Puppy Linux is a lightweight but full-featured Linux distribution which focuses on ease of use. It can boot into a RAM disk, that is to say, the system can run entirely from RAM. So Puppy can run extremely fast: all applications start in the blink of an eye and respond to user input instantly. Puppy cat boot from an internal hard disk drive, a live USB, a live CD, an SD card, and so on. Puppy on a removable device makes it possible to bring Linux and personal settings with us, and to boot quickly from everywhere, as long as the computer supports USB boot.
In this article, we show how to install Puppy Linux to a USB portable hard disk. All operations will perform under Linux. Actually, according to its Official Website, Puppy is easy to use and does not require a hard disk. Our portable hard disk is just a container of the Puppy files and our data. After Puppy starts, the whole system will run in the Memory. The "installation" is simple. All we need to do is, 1) download the latest ISO image, 2) unpack or mount it to the file system and 3) copy the unpacked files to your USB hard disk.
After that, we have to make our device bootable by setting up a proper Boot Loader. It's recommended to use the GNU GRUB. GRUB is a powerful and flexible multiboot boot loader from the GNU Project. Most of Linux distributions use it as their default boot loader. We will install it on our USB hard disk and configure it to boot Puppy. Below we will explain the details step by step.
Get Puppy Ready
We can download the latest Puppy Linux from here. At present, the latest version is
Mount this ISO file on your file system, e.g.,
puppy-tmp under your home directory:
mount -o loop lupu-525.iso /home/yuliang/puppy-tmp/
Note that in this post, all commands should be issued by the root user.
Next, copy all the files on the ISO image to the target drive:
cp -r /home/yuliang/puppy-tmp /media/diskone/lupu-525
The labels of your partitions may be different. In my case, I have four primary partitions on my USB disk, namely, diskone, disktwo, FAT32 and NTFS.
The first two format with the ext3 file system. The above command will put our puppy into diskone.
You can change the directory name
lupu-525 to be any name you like, of course.
Taking advantage of GRUB, a logical partition will work too, and it will also be okay if you choose to format your partition with some other file system such as FAT.
Installation and Configuration of GRUB
The next step is to install GRUB on the USB disk so that we can boot Puppy anywhere. As is described on Wikipedia, the boot process using GRUB can divide into two main stages: stage 1 and stage 2. Stage 1 stores in the MBR of our hard disk. Its job is to load the next stage. Before stage 2, stage 1 may have to load stage 1.5 which provides the drivers of the file system. Stage 2 will then load the default configuration file and any other modules needed.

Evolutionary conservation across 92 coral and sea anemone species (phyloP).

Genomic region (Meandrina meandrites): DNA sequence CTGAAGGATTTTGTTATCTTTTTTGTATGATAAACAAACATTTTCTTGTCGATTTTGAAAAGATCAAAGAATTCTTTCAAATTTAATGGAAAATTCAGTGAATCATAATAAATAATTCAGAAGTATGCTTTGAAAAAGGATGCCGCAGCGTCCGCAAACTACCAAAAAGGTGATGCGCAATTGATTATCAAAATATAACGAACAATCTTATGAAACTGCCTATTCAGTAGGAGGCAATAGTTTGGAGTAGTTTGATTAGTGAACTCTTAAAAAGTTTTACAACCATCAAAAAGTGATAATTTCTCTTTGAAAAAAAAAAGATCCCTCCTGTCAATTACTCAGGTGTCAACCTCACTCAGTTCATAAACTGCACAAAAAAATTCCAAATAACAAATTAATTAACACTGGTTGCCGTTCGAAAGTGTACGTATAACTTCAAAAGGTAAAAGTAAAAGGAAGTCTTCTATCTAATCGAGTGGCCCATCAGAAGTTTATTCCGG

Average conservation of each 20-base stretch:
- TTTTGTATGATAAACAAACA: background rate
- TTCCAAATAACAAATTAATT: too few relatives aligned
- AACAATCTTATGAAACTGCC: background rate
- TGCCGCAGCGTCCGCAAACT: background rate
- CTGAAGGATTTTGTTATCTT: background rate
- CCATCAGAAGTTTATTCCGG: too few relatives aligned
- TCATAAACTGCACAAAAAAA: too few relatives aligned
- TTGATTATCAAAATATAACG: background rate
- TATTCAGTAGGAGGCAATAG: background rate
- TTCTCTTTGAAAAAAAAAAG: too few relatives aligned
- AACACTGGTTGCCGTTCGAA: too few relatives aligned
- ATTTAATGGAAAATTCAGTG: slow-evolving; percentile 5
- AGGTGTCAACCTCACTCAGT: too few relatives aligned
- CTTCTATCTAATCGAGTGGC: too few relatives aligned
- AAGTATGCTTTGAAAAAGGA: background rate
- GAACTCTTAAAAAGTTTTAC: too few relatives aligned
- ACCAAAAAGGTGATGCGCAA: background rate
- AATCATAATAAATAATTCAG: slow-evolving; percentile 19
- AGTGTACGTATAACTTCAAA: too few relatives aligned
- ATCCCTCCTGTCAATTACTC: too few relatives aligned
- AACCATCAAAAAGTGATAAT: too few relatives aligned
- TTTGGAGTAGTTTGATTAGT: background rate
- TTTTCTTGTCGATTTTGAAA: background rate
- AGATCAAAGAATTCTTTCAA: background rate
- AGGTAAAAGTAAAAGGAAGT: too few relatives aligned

Assume that the portable drive we use is the second hard drive in our system, namely the
sdb in Linux.
In GRUB, it will be named
(hd1) instead (the first disk is named
(hd0)). The first partition on
(hd1) will be
(hd1,1) is the second, and so on.
From the above, we can see that Puppy's directory
lupu-525 stores in
(hd1,0). We will put GRUB's stage files and configuration files into
There are two ways to install GRUB onto a disk: 1) Using the
grub-install script; 2) Using GRUB interactive shell. Below we explain respectively.
1. Using the grub-install Script
To install GRUB on
(hd1,0) (diskone in my case), type the following command:
grub-install --boot-directory=/media/diskone/ /dev/sdb
This will install the GRUB files into directory
/media/diskone/boot/grub, and the configuration file will be there too.
2. Using GRUB Interactive Shell
GRUB provides a bash-like command line interface. This interface can be seen by pressing
c on the graphical interface at the start of the boot procedure.
Here we will take advantage of an emulator of GRUB's command shell.
First, we can copy the existing GRUB files in our Linux system to the portable disk:
cp -r /boot/grub /media/diskone/
Then, we install stage 1 to the MBR. Type
grub after the Linux command prompt. In the GRUB shell popped up, issue this command:
grub> root (hd1,0) grub> setup (hd1) grub> quit
This will install the GRUB files into directory
/media/diskone/grub, including the configuration file.
The default configuration file of GRUB in openSUSE or Debian/Ubuntu is named
menu.lst in the
But in Gentoo or Redhat/CentOS/Fedora, it is
If you install GRUB from Fedora and don't have a
grub.conf, GRUB will not be able to find the default configuration file,
so the command line interface will be prompted when it started.
I encountered this problem after I reinstall GRUB stage 1 from Fedora without renaming my
menu.lst generated by Debian's grub program to
In practice, it's recommended to have both configuration files. One of them could be a symbolic link of the other.
Here we provide a simple configuration file that could be used to boot Puppy we just installed. You can use it directly by putting it into your grub directory, or add the kernel list to your own configuration file.
1 ### Simple Configuration File to Boot Puppy 2 ### DEFAULT OPTIONS 3 default 0 4 timeout 3 5 ### KERNELS LIST 6 title Puppy Linux 525 7 kernel /lupu-525/vmlinuz ramdisk_size=256000 pmedia=usbflash psubdir=lupu-525 8 initrd /lupu-525/initrd.gz
You may want to install multiple Puppy Linux on your portable disk, e.g., an English version and a Chinese version. This is pretty simple with GRUB. Just put Puppy files in different directories, then add proper kernel list into the above configuration file.